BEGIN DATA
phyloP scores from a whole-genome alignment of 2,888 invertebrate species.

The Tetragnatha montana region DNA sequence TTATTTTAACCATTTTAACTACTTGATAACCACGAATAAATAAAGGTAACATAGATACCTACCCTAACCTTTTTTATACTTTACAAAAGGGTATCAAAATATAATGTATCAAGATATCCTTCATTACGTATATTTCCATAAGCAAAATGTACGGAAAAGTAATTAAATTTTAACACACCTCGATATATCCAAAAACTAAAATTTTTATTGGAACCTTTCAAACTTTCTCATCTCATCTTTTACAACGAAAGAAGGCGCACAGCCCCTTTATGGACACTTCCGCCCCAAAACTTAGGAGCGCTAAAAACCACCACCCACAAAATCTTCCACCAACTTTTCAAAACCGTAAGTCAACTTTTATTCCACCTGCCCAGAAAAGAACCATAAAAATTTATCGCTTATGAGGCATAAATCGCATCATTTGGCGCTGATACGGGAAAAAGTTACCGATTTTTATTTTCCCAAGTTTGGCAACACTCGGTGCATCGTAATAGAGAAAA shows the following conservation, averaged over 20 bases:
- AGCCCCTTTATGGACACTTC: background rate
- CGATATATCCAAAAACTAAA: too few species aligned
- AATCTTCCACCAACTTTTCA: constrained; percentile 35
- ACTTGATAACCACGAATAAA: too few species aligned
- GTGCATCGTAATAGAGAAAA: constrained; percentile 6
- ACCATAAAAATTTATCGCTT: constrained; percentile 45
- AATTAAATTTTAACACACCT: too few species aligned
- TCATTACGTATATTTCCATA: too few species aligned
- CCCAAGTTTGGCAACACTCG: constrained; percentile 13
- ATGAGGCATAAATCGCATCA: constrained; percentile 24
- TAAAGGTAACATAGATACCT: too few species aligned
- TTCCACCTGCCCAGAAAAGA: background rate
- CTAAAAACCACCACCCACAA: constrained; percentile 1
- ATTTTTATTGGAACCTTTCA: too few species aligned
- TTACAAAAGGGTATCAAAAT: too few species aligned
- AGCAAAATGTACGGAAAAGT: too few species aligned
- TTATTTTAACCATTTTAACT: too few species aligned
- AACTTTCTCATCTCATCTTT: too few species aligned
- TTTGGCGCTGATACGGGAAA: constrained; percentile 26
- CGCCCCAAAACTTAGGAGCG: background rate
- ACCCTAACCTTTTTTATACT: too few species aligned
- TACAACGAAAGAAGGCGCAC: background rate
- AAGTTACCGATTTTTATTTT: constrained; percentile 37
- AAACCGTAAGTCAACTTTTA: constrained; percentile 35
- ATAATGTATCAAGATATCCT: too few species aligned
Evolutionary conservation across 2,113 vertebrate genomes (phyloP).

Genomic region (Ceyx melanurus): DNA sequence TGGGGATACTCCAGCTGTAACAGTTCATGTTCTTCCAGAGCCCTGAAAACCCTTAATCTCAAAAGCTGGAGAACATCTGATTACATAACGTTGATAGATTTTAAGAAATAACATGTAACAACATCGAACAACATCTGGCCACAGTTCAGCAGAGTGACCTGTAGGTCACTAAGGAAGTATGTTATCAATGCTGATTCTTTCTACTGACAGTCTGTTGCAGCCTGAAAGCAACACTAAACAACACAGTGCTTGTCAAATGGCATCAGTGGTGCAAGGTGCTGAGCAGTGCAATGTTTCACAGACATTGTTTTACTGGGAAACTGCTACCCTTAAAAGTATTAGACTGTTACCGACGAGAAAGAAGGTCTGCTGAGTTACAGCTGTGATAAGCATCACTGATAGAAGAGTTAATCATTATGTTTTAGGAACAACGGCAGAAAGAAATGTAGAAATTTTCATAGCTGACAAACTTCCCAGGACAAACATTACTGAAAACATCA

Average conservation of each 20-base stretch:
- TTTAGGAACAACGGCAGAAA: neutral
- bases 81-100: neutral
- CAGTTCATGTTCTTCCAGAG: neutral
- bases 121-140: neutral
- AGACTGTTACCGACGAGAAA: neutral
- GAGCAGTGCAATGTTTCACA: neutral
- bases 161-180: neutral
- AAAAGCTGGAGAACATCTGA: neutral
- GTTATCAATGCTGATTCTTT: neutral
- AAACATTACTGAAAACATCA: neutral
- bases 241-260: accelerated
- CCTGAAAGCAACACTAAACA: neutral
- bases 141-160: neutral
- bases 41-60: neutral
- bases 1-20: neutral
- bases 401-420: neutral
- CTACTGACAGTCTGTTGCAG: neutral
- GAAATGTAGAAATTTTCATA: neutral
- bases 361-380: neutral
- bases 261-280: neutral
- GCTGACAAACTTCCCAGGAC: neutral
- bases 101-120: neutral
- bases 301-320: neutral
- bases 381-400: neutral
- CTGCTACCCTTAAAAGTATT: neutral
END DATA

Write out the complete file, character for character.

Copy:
phyloP scores from a whole-genome alignment of 2,888 invertebrate species.

The Tetragnatha montana region DNA sequence TTATTTTAACCATTTTAACTACTTGATAACCACGAATAAATAAAGGTAACATAGATACCTACCCTAACCTTTTTTATACTTTACAAAAGGGTATCAAAATATAATGTATCAAGATATCCTTCATTACGTATATTTCCATAAGCAAAATGTACGGAAAAGTAATTAAATTTTAACACACCTCGATATATCCAAAAACTAAAATTTTTATTGGAACCTTTCAAACTTTCTCATCTCATCTTTTACAACGAAAGAAGGCGCACAGCCCCTTTATGGACACTTCCGCCCCAAAACTTAGGAGCGCTAAAAACCACCACCCACAAAATCTTCCACCAACTTTTCAAAACCGTAAGTCAACTTTTATTCCACCTGCCCAGAAAAGAACCATAAAAATTTATCGCTTATGAGGCATAAATCGCATCATTTGGCGCTGATACGGGAAAAAGTTACCGATTTTTATTTTCCCAAGTTTGGCAACACTCGGTGCATCGTAATAGAGAAAA shows the following conservation, averaged over 20 bases:
- AGCCCCTTTATGGACACTTC: background rate
- CGATATATCCAAAAACTAAA: too few species aligned
- AATCTTCCACCAACTTTTCA: constrained; percentile 35
- ACTTGATAACCACGAATAAA: too few species aligned
- GTGCATCGTAATAGAGAAAA: constrained; percentile 6
- ACCATAAAAATTTATCGCTT: constrained; percentile 45
- AATTAAATTTTAACACACCT: too few species aligned
- TCATTACGTATATTTCCATA: too few species aligned
- CCCAAGTTTGGCAACACTCG: constrained; percentile 13
- ATGAGGCATAAATCGCATCA: constrained; percentile 24
- TAAAGGTAACATAGATACCT: too few species aligned
- TTCCACCTGCCCAGAAAAGA: background rate
- CTAAAAACCACCACCCACAA: constrained; percentile 1
- ATTTTTATTGGAACCTTTCA: too few species aligned
- TTACAAAAGGGTATCAAAAT: too few species aligned
- AGCAAAATGTACGGAAAAGT: too few species aligned
- TTATTTTAACCATTTTAACT: too few species aligned
- AACTTTCTCATCTCATCTTT: too few species aligned
- TTTGGCGCTGATACGGGAAA: constrained; percentile 26
- CGCCCCAAAACTTAGGAGCG: background rate
- ACCCTAACCTTTTTTATACT: too few species aligned
- TACAACGAAAGAAGGCGCAC: background rate
- AAGTTACCGATTTTTATTTT: constrained; percentile 37
- AAACCGTAAGTCAACTTTTA: constrained; percentile 35
- ATAATGTATCAAGATATCCT: too few species aligned
Evolutionary conservation across 2,113 vertebrate genomes (phyloP).

Genomic region (Ceyx melanurus): DNA sequence TGGGGATACTCCAGCTGTAACAGTTCATGTTCTTCCAGAGCCCTGAAAACCCTTAATCTCAAAAGCTGGAGAACATCTGATTACATAACGTTGATAGATTTTAAGAAATAACATGTAACAACATCGAACAACATCTGGCCACAGTTCAGCAGAGTGACCTGTAGGTCACTAAGGAAGTATGTTATCAATGCTGATTCTTTCTACTGACAGTCTGTTGCAGCCTGAAAGCAACACTAAACAACACAGTGCTTGTCAAATGGCATCAGTGGTGCAAGGTGCTGAGCAGTGCAATGTTTCACAGACATTGTTTTACTGGGAAACTGCTACCCTTAAAAGTATTAGACTGTTACCGACGAGAAAGAAGGTCTGCTGAGTTACAGCTGTGATAAGCATCACTGATAGAAGAGTTAATCATTATGTTTTAGGAACAACGGCAGAAAGAAATGTAGAAATTTTCATAGCTGACAAACTTCCCAGGACAAACATTACTGAAAACATCA

Average conservation of each 20-base stretch:
- TTTAGGAACAACGGCAGAAA: neutral
- bases 81-100: neutral
- CAGTTCATGTTCTTCCAGAG: neutral
- bases 121-140: neutral
- AGACTGTTACCGACGAGAAA: neutral
- GAGCAGTGCAATGTTTCACA: neutral
- bases 161-180: neutral
- AAAAGCTGGAGAACATCTGA: neutral
- GTTATCAATGCTGATTCTTT: neutral
- AAACATTACTGAAAACATCA: neutral
- bases 241-260: accelerated
- CCTGAAAGCAACACTAAACA: neutral
- bases 141-160: neutral
- bases 41-60: neutral
- bases 1-20: neutral
- bases 401-420: neutral
- CTACTGACAGTCTGTTGCAG: neutral
- GAAATGTAGAAATTTTCATA: neutral
- bases 361-380: neutral
- bases 261-280: neutral
- GCTGACAAACTTCCCAGGAC: neutral
- bases 101-120: neutral
- bases 301-320: neutral
- bases 381-400: neutral
- CTGCTACCCTTAAAAGTATT: neutral